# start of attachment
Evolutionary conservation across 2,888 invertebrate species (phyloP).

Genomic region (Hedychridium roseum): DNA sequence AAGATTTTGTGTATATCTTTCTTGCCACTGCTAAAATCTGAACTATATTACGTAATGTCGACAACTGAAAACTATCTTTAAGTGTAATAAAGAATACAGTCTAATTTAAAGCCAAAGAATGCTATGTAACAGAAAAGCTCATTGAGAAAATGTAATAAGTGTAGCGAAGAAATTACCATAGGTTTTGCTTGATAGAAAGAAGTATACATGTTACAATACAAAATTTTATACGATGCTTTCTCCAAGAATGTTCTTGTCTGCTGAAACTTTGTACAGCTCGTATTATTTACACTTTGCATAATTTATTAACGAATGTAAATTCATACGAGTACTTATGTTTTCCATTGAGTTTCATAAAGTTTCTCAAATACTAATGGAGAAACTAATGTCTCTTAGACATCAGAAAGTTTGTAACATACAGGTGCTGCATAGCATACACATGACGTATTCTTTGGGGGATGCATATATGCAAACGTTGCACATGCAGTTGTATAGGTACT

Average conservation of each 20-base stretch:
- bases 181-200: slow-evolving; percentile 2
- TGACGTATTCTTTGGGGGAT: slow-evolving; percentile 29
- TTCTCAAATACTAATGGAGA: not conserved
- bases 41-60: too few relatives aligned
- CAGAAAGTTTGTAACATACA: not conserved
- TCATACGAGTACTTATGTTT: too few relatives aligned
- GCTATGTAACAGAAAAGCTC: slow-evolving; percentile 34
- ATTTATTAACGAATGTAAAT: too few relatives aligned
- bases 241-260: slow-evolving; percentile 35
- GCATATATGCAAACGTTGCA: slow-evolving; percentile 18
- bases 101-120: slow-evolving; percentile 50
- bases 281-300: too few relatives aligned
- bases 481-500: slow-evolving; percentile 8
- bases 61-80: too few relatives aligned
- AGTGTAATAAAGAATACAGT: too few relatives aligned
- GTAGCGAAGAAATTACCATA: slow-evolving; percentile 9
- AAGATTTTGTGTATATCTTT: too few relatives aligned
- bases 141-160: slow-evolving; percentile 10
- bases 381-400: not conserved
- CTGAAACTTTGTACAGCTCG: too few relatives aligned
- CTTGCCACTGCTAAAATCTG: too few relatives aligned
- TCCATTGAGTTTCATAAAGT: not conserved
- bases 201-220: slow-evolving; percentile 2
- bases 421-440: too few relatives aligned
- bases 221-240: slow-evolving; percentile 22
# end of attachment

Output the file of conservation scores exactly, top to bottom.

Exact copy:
Evolutionary conservation across 2,888 invertebrate species (phyloP).

Genomic region (Hedychridium roseum): DNA sequence AAGATTTTGTGTATATCTTTCTTGCCACTGCTAAAATCTGAACTATATTACGTAATGTCGACAACTGAAAACTATCTTTAAGTGTAATAAAGAATACAGTCTAATTTAAAGCCAAAGAATGCTATGTAACAGAAAAGCTCATTGAGAAAATGTAATAAGTGTAGCGAAGAAATTACCATAGGTTTTGCTTGATAGAAAGAAGTATACATGTTACAATACAAAATTTTATACGATGCTTTCTCCAAGAATGTTCTTGTCTGCTGAAACTTTGTACAGCTCGTATTATTTACACTTTGCATAATTTATTAACGAATGTAAATTCATACGAGTACTTATGTTTTCCATTGAGTTTCATAAAGTTTCTCAAATACTAATGGAGAAACTAATGTCTCTTAGACATCAGAAAGTTTGTAACATACAGGTGCTGCATAGCATACACATGACGTATTCTTTGGGGGATGCATATATGCAAACGTTGCACATGCAGTTGTATAGGTACT

Average conservation of each 20-base stretch:
- bases 181-200: slow-evolving; percentile 2
- TGACGTATTCTTTGGGGGAT: slow-evolving; percentile 29
- TTCTCAAATACTAATGGAGA: not conserved
- bases 41-60: too few relatives aligned
- CAGAAAGTTTGTAACATACA: not conserved
- TCATACGAGTACTTATGTTT: too few relatives aligned
- GCTATGTAACAGAAAAGCTC: slow-evolving; percentile 34
- ATTTATTAACGAATGTAAAT: too few relatives aligned
- bases 241-260: slow-evolving; percentile 35
- GCATATATGCAAACGTTGCA: slow-evolving; percentile 18
- bases 101-120: slow-evolving; percentile 50
- bases 281-300: too few relatives aligned
- bases 481-500: slow-evolving; percentile 8
- bases 61-80: too few relatives aligned
- AGTGTAATAAAGAATACAGT: too few relatives aligned
- GTAGCGAAGAAATTACCATA: slow-evolving; percentile 9
- AAGATTTTGTGTATATCTTT: too few relatives aligned
- bases 141-160: slow-evolving; percentile 10
- bases 381-400: not conserved
- CTGAAACTTTGTACAGCTCG: too few relatives aligned
- CTTGCCACTGCTAAAATCTG: too few relatives aligned
- TCCATTGAGTTTCATAAAGT: not conserved
- bases 201-220: slow-evolving; percentile 2
- bases 421-440: too few relatives aligned
- bases 221-240: slow-evolving; percentile 22